I've decided to, purely as a hobby, start programming with (in?) MS-DOS. So far, it's incredibly difficult due to the lack of information, but I feel like I can manage. The main problem I seem to be having is that I feel a bit scared to run my programs. Since I'm using real hardware, crashes, at least I think, could potentially be devastating. Without the memory protection of modern OS's, and running in real mode, I worry how my program will misbehave if it overwrites memory. My question is, how likely is it, that if my program misbehaves it will damage my computer or cause data loss? And, in what ways could this happen?
Damaging computer - no, that won't happen. Data loss - yes, that could happen. For example, when you would write to disk with wrong data, overwriting something important (either in your application, or OS files).
But I would really suggest to develop using DosBox. Yes, it's not a real hardware, but it will help you a lot. It's close enough to real hw, unless you are really pushing boundaries. But this last step could be done separately on real hw. Begin with easy stuff, use DosBox.
I see. Thanks. I do wonder, other than a safer environment, what does DOSBox offer as far as making it easier to develop on, other than of course different emulated hardware setups? Ive tinkered around with Watcom's debugger, and Ive had trouble getting it to do remote debugging in DOSBox. It would just crash both dosboxes. Granted, I havent tried it on real hardware either, yet. And dosbox to real doesnt work either, naturally.
That DOSBox debugger looks interesting, I'll have to check it out. Thanks again. Also, I must have forgotten restart time. It's not much faster, but I could see how waiting a few more seconds to restart the program when doing a test could get annoying.
I have done a lot of MS-DOS game programming. There is absolutely no reason to be scared running your programs. Whenever you write software for any platform, you only read/write to memory locations you know about -- DOS is no exception. The same goes when writing files to disk. You have the power to overwrite system files, but this is difficult to accidentally do.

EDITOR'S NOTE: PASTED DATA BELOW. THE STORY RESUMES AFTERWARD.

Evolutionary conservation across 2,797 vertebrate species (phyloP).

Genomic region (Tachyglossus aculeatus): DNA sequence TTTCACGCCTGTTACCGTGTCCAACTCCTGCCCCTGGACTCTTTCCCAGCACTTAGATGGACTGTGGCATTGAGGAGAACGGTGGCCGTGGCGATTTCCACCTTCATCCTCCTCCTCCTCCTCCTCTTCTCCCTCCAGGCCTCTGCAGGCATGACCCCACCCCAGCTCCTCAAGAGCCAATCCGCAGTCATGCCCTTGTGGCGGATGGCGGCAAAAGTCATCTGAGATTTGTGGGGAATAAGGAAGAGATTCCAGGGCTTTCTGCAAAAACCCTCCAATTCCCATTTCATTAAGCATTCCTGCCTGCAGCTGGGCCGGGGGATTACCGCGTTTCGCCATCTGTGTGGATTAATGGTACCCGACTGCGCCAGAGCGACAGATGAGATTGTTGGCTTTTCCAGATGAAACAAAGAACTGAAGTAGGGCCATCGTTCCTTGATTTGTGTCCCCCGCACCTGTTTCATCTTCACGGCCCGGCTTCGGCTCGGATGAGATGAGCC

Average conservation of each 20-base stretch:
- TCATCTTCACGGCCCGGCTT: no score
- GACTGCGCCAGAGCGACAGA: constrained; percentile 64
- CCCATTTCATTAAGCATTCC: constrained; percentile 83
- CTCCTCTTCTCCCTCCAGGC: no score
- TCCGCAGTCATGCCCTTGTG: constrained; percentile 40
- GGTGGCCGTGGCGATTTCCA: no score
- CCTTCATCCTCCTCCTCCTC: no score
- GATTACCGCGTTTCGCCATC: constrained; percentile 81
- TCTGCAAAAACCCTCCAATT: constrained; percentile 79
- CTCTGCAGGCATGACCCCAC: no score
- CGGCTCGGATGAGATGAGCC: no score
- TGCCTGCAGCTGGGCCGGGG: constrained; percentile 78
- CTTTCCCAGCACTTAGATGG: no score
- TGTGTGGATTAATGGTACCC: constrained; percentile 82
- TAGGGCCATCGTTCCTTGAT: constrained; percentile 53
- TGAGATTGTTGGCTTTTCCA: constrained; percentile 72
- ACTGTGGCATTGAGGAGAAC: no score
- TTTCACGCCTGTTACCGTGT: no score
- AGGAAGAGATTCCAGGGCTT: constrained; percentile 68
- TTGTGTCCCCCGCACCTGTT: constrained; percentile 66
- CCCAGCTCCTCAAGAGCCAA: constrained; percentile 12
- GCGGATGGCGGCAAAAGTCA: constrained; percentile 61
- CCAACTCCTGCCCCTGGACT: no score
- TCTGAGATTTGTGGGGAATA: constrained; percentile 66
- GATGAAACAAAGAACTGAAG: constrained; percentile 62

When you accidentally buffer overflow, either it happens silently, causes a general protection fault (putting you back at the prompt), or rarely requires a restart. To do something dangerous, you would have to very precisely modify another program's RAM, which is extraordinarily unlikely.
The benefits of DOS are many -- your program has 100% processor control, it can call BIOS interrupts, and can even write directly to video memory. You can also experiment with self-modifying programs!
I guess I'm used to "modern" memory protection and being able to directly access hardware and system memory gave me the feeling of "with great power come great responsibility". I love the prospect of being able to have near total control over my computer, and, as I explore, I'm learning a ton about what the computer actually does.
Thanks for this by the way, I'm glad I can program without fear of a run away loop damaging my computer! Of course, this doesn't mean I get to be sloppy with my programming...